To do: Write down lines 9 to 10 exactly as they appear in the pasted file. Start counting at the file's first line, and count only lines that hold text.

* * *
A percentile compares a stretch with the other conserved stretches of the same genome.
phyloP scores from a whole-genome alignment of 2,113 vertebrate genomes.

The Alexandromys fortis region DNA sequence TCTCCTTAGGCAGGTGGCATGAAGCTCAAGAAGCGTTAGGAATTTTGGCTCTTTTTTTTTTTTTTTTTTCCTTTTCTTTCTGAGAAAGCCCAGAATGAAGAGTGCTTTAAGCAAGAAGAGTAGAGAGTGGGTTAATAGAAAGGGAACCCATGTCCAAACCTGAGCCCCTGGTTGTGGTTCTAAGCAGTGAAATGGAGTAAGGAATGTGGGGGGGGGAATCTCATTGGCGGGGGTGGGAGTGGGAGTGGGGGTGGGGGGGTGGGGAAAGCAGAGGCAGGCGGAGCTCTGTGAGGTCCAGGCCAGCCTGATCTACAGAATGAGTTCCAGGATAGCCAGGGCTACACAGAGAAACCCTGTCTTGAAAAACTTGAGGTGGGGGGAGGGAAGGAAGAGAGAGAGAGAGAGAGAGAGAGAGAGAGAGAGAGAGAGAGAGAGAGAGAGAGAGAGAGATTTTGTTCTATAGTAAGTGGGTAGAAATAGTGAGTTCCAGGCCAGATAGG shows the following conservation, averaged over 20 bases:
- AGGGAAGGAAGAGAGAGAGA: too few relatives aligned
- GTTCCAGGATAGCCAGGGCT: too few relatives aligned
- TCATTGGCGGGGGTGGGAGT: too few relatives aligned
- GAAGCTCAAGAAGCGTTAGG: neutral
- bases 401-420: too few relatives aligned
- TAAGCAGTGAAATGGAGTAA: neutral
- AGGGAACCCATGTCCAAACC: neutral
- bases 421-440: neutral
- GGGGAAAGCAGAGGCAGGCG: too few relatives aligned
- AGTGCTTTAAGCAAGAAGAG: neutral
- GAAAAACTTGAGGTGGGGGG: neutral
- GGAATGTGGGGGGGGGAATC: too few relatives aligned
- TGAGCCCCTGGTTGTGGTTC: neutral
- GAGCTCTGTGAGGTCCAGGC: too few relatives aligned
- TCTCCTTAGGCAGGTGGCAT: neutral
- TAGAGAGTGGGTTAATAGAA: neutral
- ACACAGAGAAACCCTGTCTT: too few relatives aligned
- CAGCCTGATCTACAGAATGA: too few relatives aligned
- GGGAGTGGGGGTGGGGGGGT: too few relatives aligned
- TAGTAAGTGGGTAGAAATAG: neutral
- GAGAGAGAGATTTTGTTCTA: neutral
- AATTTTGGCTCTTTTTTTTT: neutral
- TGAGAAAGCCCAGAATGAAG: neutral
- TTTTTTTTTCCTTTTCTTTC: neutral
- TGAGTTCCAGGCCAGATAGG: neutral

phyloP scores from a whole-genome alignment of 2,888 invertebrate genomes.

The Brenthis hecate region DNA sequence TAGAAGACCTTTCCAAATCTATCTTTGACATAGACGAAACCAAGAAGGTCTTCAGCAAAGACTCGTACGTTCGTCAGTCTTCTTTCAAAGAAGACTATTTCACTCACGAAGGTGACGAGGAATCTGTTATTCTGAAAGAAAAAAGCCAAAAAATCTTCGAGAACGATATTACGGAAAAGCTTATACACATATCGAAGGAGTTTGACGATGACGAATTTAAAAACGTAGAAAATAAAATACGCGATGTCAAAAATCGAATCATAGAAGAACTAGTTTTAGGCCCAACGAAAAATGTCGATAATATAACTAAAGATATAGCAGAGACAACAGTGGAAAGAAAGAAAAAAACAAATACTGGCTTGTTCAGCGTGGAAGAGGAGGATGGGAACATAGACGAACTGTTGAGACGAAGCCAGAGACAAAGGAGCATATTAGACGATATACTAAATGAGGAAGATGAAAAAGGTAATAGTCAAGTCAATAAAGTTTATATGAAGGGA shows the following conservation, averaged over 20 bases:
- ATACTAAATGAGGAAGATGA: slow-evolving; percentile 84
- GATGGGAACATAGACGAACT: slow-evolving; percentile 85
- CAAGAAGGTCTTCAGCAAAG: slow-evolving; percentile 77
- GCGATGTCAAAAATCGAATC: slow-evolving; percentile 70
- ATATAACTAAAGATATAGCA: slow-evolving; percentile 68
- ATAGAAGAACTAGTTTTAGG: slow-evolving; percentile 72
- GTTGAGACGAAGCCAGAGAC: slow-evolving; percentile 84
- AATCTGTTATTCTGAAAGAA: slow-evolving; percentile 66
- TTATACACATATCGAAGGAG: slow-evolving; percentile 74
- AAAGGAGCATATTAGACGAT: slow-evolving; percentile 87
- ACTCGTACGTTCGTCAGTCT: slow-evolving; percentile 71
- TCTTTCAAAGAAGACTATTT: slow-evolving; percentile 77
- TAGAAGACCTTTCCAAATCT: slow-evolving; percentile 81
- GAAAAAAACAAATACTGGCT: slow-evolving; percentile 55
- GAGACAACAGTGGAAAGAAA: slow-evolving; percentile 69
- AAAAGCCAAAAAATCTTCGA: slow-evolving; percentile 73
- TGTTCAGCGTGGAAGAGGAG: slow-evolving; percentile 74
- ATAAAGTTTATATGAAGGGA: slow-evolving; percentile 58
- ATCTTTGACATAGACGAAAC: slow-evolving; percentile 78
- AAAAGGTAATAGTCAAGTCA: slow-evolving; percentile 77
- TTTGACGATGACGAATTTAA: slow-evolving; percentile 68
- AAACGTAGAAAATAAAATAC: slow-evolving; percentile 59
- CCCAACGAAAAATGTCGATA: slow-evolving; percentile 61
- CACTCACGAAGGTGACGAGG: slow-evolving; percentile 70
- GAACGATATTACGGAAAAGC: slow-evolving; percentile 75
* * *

- TAAGCAGTGAAATGGAGTAA: neutral
- AGGGAACCCATGTCCAAACC: neutral